If you want to increase the permissions for your `Role`, you can create and modify a manifest file that specifies the additional operations you want to carry out, along with the resources they should be executed against. The code block below contains an example:
After that, you can create an access token and store it in an environment variable (such as `ARGO_TOKEN`):
Take the printed Bearer token and paste it into the text area of the login section on the landing page of the Argo Workflow UI.
Now, you can explore the sidebar menu and select Workflows.
In this section, you will create both a basic and an advanced workflow.
Hello World Example
For starters, you will deploy a basic `hello world` example to familiarize yourself with the Workflow manifest file:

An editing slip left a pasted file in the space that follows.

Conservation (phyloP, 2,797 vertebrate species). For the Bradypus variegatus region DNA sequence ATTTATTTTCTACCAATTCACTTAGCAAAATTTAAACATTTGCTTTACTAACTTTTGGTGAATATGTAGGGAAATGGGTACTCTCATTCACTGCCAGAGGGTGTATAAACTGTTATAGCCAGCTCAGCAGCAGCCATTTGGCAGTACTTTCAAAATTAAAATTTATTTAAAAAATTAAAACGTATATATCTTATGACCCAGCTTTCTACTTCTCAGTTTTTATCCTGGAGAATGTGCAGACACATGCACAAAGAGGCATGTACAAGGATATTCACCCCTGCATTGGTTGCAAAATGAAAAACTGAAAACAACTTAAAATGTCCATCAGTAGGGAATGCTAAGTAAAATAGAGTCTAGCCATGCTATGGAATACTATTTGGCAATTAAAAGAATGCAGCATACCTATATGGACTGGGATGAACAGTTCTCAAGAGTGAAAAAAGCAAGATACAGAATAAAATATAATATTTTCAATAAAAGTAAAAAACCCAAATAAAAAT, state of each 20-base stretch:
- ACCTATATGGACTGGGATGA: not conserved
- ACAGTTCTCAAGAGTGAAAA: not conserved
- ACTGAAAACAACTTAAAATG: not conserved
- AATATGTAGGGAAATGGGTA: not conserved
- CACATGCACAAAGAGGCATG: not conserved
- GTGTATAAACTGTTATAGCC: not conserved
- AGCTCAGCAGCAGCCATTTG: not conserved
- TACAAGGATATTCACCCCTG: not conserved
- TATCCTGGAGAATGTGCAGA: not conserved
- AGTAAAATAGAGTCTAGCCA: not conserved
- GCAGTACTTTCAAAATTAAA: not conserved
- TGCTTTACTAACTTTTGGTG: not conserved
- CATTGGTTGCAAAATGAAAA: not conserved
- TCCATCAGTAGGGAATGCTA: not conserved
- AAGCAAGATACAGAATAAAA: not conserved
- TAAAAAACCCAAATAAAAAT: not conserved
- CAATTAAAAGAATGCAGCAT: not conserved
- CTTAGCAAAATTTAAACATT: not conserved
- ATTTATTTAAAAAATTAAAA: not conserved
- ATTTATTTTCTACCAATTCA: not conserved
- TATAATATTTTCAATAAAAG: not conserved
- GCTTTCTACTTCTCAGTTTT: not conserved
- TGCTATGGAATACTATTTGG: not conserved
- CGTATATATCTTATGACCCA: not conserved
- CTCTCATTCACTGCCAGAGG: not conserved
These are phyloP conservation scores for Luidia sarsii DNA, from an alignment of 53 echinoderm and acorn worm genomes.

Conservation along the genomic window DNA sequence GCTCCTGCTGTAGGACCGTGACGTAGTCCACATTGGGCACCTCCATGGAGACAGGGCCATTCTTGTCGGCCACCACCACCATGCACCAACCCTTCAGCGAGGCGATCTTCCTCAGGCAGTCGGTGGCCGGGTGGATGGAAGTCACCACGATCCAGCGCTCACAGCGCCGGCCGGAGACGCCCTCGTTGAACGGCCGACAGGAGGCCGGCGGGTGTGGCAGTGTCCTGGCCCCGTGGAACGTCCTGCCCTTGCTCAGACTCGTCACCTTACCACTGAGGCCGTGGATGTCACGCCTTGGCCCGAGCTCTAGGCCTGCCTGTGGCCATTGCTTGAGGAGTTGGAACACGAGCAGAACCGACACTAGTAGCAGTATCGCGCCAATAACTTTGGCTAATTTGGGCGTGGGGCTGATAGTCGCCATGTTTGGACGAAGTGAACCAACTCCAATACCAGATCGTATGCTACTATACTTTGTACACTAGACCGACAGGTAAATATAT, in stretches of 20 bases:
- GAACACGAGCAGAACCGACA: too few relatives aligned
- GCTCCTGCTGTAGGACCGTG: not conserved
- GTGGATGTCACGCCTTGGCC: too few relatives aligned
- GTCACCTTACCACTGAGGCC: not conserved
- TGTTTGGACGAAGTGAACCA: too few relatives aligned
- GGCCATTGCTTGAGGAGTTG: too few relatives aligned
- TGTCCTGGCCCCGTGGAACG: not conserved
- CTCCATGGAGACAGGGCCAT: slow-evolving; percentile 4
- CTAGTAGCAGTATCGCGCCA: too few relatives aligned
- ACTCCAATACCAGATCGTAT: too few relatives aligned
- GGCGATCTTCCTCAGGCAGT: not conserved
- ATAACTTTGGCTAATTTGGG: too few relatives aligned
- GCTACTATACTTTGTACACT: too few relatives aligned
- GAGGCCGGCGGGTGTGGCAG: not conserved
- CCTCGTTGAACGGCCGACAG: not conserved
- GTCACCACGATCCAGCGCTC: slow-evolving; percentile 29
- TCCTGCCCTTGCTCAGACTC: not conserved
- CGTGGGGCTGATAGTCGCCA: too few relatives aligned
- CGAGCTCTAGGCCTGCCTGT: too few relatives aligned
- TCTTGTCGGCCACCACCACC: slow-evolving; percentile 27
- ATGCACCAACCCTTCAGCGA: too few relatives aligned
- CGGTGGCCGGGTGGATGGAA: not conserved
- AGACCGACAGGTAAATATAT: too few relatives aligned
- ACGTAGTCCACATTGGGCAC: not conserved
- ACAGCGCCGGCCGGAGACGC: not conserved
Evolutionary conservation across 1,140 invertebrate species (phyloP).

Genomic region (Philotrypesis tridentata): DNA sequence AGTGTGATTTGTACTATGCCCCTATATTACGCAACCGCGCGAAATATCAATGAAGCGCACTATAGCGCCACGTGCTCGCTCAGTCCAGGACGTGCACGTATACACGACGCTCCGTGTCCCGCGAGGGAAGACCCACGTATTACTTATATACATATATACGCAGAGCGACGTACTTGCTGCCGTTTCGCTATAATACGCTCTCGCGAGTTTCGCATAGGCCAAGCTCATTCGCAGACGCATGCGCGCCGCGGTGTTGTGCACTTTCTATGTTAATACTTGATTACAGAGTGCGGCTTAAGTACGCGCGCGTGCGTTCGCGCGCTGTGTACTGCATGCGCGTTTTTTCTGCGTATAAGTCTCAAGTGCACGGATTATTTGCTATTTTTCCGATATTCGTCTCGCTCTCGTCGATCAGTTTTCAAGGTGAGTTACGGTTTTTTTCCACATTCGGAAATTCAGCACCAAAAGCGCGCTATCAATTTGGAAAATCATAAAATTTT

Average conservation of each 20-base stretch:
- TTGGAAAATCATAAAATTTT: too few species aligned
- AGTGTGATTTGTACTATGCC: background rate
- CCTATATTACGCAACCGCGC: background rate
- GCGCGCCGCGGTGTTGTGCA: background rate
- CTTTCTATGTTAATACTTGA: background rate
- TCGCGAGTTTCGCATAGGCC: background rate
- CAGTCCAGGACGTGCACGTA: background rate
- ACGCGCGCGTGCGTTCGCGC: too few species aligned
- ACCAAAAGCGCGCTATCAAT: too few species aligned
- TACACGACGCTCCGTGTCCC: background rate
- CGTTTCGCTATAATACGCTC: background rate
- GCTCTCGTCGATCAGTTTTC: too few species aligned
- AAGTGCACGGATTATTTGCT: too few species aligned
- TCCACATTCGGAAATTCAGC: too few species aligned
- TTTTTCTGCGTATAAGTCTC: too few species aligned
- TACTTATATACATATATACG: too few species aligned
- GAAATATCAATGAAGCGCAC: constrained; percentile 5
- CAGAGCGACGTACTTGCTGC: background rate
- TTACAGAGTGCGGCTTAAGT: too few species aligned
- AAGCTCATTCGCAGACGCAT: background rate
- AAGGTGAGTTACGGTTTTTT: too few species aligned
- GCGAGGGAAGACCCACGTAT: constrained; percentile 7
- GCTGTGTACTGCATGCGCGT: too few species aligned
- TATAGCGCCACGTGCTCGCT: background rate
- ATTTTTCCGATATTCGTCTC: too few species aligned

In order to submit this workflow, ensure that your kubeconfig context is still set to `docker-desktop`. Argo will use these credentials when communicating with the API server. Once you’ve verified this, run the following command:
Upon completion, review the workflow in the Argo Workflow UI.
In addition to this, the container that was executed prints a whale with the text `hello world`, which is visible in the logs of the Pod. You can view the logs via the Argo Workflows UI or by running the `kubectl logs` command.
Artifact Passing Example
Next, you’ll deploy a more advanced workflow that consists of generating an artifact and passing it into and out of containers in sequential steps. The artifact will be stored in MinIO, a Kubernetes-native object storage solution.
With Argo Workflows already running in your Docker Desktop cluster from the previous step, you just need to install MinIO on your cluster using `helm`: